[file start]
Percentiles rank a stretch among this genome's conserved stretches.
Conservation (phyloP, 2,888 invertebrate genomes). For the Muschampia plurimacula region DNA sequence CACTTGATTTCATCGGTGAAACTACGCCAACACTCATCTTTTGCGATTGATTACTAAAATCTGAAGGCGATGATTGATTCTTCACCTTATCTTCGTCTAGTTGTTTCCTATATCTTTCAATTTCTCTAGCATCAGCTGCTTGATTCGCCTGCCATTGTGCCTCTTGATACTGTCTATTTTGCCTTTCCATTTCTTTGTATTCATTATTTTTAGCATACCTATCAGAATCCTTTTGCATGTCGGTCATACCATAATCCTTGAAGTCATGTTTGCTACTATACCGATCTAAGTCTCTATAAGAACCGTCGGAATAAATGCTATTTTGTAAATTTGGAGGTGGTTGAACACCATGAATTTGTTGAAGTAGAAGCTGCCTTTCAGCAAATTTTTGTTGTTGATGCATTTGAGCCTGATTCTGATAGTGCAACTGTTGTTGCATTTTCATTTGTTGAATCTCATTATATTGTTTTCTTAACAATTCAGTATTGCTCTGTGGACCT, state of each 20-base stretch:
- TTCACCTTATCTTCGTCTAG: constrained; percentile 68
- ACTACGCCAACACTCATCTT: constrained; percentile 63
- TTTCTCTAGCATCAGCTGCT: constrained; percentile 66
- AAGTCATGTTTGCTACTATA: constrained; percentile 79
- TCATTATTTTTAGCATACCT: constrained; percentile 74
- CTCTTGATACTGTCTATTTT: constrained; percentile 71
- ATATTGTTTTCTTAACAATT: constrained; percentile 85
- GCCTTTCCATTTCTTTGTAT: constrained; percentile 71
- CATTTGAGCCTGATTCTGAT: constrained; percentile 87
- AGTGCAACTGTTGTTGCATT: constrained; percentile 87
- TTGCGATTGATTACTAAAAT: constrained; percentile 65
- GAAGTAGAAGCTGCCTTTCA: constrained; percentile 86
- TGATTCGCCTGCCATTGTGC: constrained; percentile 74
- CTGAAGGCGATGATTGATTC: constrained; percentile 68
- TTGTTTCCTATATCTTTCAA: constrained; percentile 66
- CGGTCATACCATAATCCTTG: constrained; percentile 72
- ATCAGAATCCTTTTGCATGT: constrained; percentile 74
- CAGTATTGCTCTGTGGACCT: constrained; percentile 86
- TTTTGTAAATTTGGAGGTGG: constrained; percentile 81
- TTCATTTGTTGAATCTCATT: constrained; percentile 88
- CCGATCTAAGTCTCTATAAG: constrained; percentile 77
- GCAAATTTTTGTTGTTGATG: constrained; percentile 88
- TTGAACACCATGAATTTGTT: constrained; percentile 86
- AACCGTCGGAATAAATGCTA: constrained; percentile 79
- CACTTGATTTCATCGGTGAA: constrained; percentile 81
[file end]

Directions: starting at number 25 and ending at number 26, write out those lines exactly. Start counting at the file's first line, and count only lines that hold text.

- TTGAACACCATGAATTTGTT: constrained; percentile 86
- AACCGTCGGAATAAATGCTA: constrained; percentile 79